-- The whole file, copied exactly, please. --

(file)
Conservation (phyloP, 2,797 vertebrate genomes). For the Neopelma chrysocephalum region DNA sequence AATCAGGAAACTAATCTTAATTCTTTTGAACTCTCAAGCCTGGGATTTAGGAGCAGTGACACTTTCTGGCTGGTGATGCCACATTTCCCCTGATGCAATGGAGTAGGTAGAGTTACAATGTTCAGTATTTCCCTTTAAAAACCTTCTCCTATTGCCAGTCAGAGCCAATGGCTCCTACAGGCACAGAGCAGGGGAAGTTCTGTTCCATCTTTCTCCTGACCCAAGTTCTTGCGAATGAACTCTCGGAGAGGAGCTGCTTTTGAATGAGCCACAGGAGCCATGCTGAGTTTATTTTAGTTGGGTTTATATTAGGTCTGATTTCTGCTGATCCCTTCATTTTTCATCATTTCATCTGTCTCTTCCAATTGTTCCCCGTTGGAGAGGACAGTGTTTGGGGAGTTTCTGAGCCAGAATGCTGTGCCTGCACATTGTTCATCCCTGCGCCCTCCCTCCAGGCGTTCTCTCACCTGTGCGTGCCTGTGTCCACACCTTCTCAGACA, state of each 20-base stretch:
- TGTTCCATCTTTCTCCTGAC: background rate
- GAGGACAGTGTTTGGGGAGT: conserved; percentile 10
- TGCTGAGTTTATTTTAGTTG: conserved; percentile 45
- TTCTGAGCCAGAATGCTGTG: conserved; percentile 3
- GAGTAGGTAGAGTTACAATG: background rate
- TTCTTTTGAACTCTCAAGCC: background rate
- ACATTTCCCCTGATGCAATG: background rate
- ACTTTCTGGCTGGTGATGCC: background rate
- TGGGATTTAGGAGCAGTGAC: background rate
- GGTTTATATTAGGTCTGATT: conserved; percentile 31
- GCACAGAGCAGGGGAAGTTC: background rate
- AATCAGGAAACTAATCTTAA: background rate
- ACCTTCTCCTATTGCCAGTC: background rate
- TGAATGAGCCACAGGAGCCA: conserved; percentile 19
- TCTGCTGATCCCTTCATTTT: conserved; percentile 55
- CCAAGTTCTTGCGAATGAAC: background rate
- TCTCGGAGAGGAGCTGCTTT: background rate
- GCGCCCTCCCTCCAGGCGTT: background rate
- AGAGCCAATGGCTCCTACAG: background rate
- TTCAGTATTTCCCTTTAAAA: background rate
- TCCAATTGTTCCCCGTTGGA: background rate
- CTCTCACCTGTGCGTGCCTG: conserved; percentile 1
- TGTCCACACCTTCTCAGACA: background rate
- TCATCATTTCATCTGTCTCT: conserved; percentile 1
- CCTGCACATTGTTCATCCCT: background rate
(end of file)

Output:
Conservation (phyloP, 2,797 vertebrate genomes). For the Neopelma chrysocephalum region DNA sequence AATCAGGAAACTAATCTTAATTCTTTTGAACTCTCAAGCCTGGGATTTAGGAGCAGTGACACTTTCTGGCTGGTGATGCCACATTTCCCCTGATGCAATGGAGTAGGTAGAGTTACAATGTTCAGTATTTCCCTTTAAAAACCTTCTCCTATTGCCAGTCAGAGCCAATGGCTCCTACAGGCACAGAGCAGGGGAAGTTCTGTTCCATCTTTCTCCTGACCCAAGTTCTTGCGAATGAACTCTCGGAGAGGAGCTGCTTTTGAATGAGCCACAGGAGCCATGCTGAGTTTATTTTAGTTGGGTTTATATTAGGTCTGATTTCTGCTGATCCCTTCATTTTTCATCATTTCATCTGTCTCTTCCAATTGTTCCCCGTTGGAGAGGACAGTGTTTGGGGAGTTTCTGAGCCAGAATGCTGTGCCTGCACATTGTTCATCCCTGCGCCCTCCCTCCAGGCGTTCTCTCACCTGTGCGTGCCTGTGTCCACACCTTCTCAGACA, state of each 20-base stretch:
- TGTTCCATCTTTCTCCTGAC: background rate
- GAGGACAGTGTTTGGGGAGT: conserved; percentile 10
- TGCTGAGTTTATTTTAGTTG: conserved; percentile 45
- TTCTGAGCCAGAATGCTGTG: conserved; percentile 3
- GAGTAGGTAGAGTTACAATG: background rate
- TTCTTTTGAACTCTCAAGCC: background rate
- ACATTTCCCCTGATGCAATG: background rate
- ACTTTCTGGCTGGTGATGCC: background rate
- TGGGATTTAGGAGCAGTGAC: background rate
- GGTTTATATTAGGTCTGATT: conserved; percentile 31
- GCACAGAGCAGGGGAAGTTC: background rate
- AATCAGGAAACTAATCTTAA: background rate
- ACCTTCTCCTATTGCCAGTC: background rate
- TGAATGAGCCACAGGAGCCA: conserved; percentile 19
- TCTGCTGATCCCTTCATTTT: conserved; percentile 55
- CCAAGTTCTTGCGAATGAAC: background rate
- TCTCGGAGAGGAGCTGCTTT: background rate
- GCGCCCTCCCTCCAGGCGTT: background rate
- AGAGCCAATGGCTCCTACAG: background rate
- TTCAGTATTTCCCTTTAAAA: background rate
- TCCAATTGTTCCCCGTTGGA: background rate
- CTCTCACCTGTGCGTGCCTG: conserved; percentile 1
- TGTCCACACCTTCTCAGACA: background rate
- TCATCATTTCATCTGTCTCT: conserved; percentile 1
- CCTGCACATTGTTCATCCCT: background rate